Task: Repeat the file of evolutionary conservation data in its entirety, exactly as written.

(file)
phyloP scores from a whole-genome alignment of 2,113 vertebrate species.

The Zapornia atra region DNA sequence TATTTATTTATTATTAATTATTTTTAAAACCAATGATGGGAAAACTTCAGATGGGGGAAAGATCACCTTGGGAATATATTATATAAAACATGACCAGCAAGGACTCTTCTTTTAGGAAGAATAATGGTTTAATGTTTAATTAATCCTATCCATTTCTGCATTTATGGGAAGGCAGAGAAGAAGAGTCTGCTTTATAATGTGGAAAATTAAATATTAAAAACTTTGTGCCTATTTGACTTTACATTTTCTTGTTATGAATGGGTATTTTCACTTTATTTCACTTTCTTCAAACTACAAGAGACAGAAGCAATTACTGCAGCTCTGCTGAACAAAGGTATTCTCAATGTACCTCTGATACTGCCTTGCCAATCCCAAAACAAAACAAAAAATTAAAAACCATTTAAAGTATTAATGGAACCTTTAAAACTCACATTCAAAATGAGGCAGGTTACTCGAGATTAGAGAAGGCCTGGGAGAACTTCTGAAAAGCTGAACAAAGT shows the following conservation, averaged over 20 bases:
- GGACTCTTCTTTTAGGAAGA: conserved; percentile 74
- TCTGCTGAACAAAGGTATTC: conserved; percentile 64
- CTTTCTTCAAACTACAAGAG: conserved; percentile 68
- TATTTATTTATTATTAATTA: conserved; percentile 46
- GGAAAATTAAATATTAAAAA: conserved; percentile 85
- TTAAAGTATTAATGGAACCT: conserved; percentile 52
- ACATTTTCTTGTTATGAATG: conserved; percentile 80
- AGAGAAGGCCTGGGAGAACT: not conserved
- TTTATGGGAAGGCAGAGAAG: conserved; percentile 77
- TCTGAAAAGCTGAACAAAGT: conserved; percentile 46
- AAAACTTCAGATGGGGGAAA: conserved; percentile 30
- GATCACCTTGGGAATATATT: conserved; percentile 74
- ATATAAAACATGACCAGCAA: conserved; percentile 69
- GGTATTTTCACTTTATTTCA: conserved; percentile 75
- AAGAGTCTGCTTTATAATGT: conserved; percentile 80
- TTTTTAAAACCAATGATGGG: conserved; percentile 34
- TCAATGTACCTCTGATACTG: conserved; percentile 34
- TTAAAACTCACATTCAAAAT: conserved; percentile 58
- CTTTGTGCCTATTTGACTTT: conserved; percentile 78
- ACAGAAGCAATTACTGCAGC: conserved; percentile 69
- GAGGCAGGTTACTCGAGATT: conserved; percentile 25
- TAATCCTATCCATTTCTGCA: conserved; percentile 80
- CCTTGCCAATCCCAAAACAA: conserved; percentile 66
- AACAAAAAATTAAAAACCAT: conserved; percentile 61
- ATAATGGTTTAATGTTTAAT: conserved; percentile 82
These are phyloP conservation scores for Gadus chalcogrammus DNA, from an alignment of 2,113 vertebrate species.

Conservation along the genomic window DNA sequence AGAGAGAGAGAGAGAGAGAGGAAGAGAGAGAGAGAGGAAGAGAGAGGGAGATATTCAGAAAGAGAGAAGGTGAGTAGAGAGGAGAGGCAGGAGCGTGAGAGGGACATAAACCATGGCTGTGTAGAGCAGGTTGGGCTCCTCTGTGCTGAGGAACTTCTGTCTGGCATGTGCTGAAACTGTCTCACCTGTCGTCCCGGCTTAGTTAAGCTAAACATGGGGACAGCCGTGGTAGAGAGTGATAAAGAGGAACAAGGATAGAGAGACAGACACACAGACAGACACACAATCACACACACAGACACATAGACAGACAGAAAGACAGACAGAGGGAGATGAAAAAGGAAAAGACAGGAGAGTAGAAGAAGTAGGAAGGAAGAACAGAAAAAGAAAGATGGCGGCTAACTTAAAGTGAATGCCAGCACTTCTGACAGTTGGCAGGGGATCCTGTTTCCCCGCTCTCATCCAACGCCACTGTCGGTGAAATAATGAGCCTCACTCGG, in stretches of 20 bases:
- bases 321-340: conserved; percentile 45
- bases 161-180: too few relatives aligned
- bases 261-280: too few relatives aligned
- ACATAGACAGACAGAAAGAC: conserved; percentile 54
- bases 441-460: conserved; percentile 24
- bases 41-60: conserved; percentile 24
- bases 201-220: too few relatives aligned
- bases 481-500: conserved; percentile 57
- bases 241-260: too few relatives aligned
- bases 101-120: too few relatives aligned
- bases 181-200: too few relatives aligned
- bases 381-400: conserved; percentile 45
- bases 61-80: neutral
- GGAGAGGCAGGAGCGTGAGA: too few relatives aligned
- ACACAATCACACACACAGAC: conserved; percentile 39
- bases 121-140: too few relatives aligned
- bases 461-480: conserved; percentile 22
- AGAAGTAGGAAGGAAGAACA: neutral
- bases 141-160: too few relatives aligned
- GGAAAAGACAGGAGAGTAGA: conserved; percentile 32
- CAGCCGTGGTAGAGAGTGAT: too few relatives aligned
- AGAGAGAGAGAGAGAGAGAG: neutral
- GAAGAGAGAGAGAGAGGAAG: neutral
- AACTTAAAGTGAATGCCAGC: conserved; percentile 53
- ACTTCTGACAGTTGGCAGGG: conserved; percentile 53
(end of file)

phyloP scores from a whole-genome alignment of 2,113 vertebrate species.

The Zapornia atra region DNA sequence TATTTATTTATTATTAATTATTTTTAAAACCAATGATGGGAAAACTTCAGATGGGGGAAAGATCACCTTGGGAATATATTATATAAAACATGACCAGCAAGGACTCTTCTTTTAGGAAGAATAATGGTTTAATGTTTAATTAATCCTATCCATTTCTGCATTTATGGGAAGGCAGAGAAGAAGAGTCTGCTTTATAATGTGGAAAATTAAATATTAAAAACTTTGTGCCTATTTGACTTTACATTTTCTTGTTATGAATGGGTATTTTCACTTTATTTCACTTTCTTCAAACTACAAGAGACAGAAGCAATTACTGCAGCTCTGCTGAACAAAGGTATTCTCAATGTACCTCTGATACTGCCTTGCCAATCCCAAAACAAAACAAAAAATTAAAAACCATTTAAAGTATTAATGGAACCTTTAAAACTCACATTCAAAATGAGGCAGGTTACTCGAGATTAGAGAAGGCCTGGGAGAACTTCTGAAAAGCTGAACAAAGT shows the following conservation, averaged over 20 bases:
- GGACTCTTCTTTTAGGAAGA: conserved; percentile 74
- TCTGCTGAACAAAGGTATTC: conserved; percentile 64
- CTTTCTTCAAACTACAAGAG: conserved; percentile 68
- TATTTATTTATTATTAATTA: conserved; percentile 46
- GGAAAATTAAATATTAAAAA: conserved; percentile 85
- TTAAAGTATTAATGGAACCT: conserved; percentile 52
- ACATTTTCTTGTTATGAATG: conserved; percentile 80
- AGAGAAGGCCTGGGAGAACT: not conserved
- TTTATGGGAAGGCAGAGAAG: conserved; percentile 77
- TCTGAAAAGCTGAACAAAGT: conserved; percentile 46
- AAAACTTCAGATGGGGGAAA: conserved; percentile 30
- GATCACCTTGGGAATATATT: conserved; percentile 74
- ATATAAAACATGACCAGCAA: conserved; percentile 69
- GGTATTTTCACTTTATTTCA: conserved; percentile 75
- AAGAGTCTGCTTTATAATGT: conserved; percentile 80
- TTTTTAAAACCAATGATGGG: conserved; percentile 34
- TCAATGTACCTCTGATACTG: conserved; percentile 34
- TTAAAACTCACATTCAAAAT: conserved; percentile 58
- CTTTGTGCCTATTTGACTTT: conserved; percentile 78
- ACAGAAGCAATTACTGCAGC: conserved; percentile 69
- GAGGCAGGTTACTCGAGATT: conserved; percentile 25
- TAATCCTATCCATTTCTGCA: conserved; percentile 80
- CCTTGCCAATCCCAAAACAA: conserved; percentile 66
- AACAAAAAATTAAAAACCAT: conserved; percentile 61
- ATAATGGTTTAATGTTTAAT: conserved; percentile 82
These are phyloP conservation scores for Gadus chalcogrammus DNA, from an alignment of 2,113 vertebrate species.

Conservation along the genomic window DNA sequence AGAGAGAGAGAGAGAGAGAGGAAGAGAGAGAGAGAGGAAGAGAGAGGGAGATATTCAGAAAGAGAGAAGGTGAGTAGAGAGGAGAGGCAGGAGCGTGAGAGGGACATAAACCATGGCTGTGTAGAGCAGGTTGGGCTCCTCTGTGCTGAGGAACTTCTGTCTGGCATGTGCTGAAACTGTCTCACCTGTCGTCCCGGCTTAGTTAAGCTAAACATGGGGACAGCCGTGGTAGAGAGTGATAAAGAGGAACAAGGATAGAGAGACAGACACACAGACAGACACACAATCACACACACAGACACATAGACAGACAGAAAGACAGACAGAGGGAGATGAAAAAGGAAAAGACAGGAGAGTAGAAGAAGTAGGAAGGAAGAACAGAAAAAGAAAGATGGCGGCTAACTTAAAGTGAATGCCAGCACTTCTGACAGTTGGCAGGGGATCCTGTTTCCCCGCTCTCATCCAACGCCACTGTCGGTGAAATAATGAGCCTCACTCGG, in stretches of 20 bases:
- bases 321-340: conserved; percentile 45
- bases 161-180: too few relatives aligned
- bases 261-280: too few relatives aligned
- ACATAGACAGACAGAAAGAC: conserved; percentile 54
- bases 441-460: conserved; percentile 24
- bases 41-60: conserved; percentile 24
- bases 201-220: too few relatives aligned
- bases 481-500: conserved; percentile 57
- bases 241-260: too few relatives aligned
- bases 101-120: too few relatives aligned
- bases 181-200: too few relatives aligned
- bases 381-400: conserved; percentile 45
- bases 61-80: neutral
- GGAGAGGCAGGAGCGTGAGA: too few relatives aligned
- ACACAATCACACACACAGAC: conserved; percentile 39
- bases 121-140: too few relatives aligned
- bases 461-480: conserved; percentile 22
- AGAAGTAGGAAGGAAGAACA: neutral
- bases 141-160: too few relatives aligned
- GGAAAAGACAGGAGAGTAGA: conserved; percentile 32
- CAGCCGTGGTAGAGAGTGAT: too few relatives aligned
- AGAGAGAGAGAGAGAGAGAG: neutral
- GAAGAGAGAGAGAGAGGAAG: neutral
- AACTTAAAGTGAATGCCAGC: conserved; percentile 53
- ACTTCTGACAGTTGGCAGGG: conserved; percentile 53